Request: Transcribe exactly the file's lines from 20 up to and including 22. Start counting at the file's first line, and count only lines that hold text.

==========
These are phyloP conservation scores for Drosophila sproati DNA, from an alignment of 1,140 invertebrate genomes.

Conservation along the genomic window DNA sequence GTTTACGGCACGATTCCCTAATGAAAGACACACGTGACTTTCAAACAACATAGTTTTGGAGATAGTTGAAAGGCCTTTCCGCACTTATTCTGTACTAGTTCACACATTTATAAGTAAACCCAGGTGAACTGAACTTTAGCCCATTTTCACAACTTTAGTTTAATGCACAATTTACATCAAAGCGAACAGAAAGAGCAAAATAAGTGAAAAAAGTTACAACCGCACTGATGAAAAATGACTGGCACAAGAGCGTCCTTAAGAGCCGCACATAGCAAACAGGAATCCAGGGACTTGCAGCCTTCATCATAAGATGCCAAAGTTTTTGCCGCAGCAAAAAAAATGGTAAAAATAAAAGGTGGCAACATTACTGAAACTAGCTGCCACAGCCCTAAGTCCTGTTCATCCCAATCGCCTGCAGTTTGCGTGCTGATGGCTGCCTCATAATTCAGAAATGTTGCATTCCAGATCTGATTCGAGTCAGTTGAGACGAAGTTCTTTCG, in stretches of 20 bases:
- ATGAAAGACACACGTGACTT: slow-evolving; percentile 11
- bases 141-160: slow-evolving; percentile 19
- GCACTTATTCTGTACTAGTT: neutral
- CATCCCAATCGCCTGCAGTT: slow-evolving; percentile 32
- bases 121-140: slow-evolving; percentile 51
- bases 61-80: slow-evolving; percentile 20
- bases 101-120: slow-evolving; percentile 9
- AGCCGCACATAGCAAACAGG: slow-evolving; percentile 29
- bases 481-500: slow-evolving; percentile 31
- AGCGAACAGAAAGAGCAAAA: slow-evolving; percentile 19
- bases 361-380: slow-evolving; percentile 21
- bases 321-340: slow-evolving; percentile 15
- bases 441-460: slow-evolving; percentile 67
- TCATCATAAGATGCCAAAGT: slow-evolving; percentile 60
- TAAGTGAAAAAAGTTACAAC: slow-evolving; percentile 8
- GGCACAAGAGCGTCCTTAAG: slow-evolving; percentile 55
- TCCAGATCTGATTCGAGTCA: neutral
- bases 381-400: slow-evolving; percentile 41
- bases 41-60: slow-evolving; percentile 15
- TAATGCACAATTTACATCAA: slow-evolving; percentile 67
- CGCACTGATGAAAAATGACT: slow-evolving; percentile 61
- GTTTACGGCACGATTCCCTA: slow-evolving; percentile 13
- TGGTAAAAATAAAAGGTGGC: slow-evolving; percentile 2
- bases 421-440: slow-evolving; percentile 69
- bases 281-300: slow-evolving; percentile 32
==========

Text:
- bases 381-400: slow-evolving; percentile 41
- bases 41-60: slow-evolving; percentile 15
- TAATGCACAATTTACATCAA: slow-evolving; percentile 67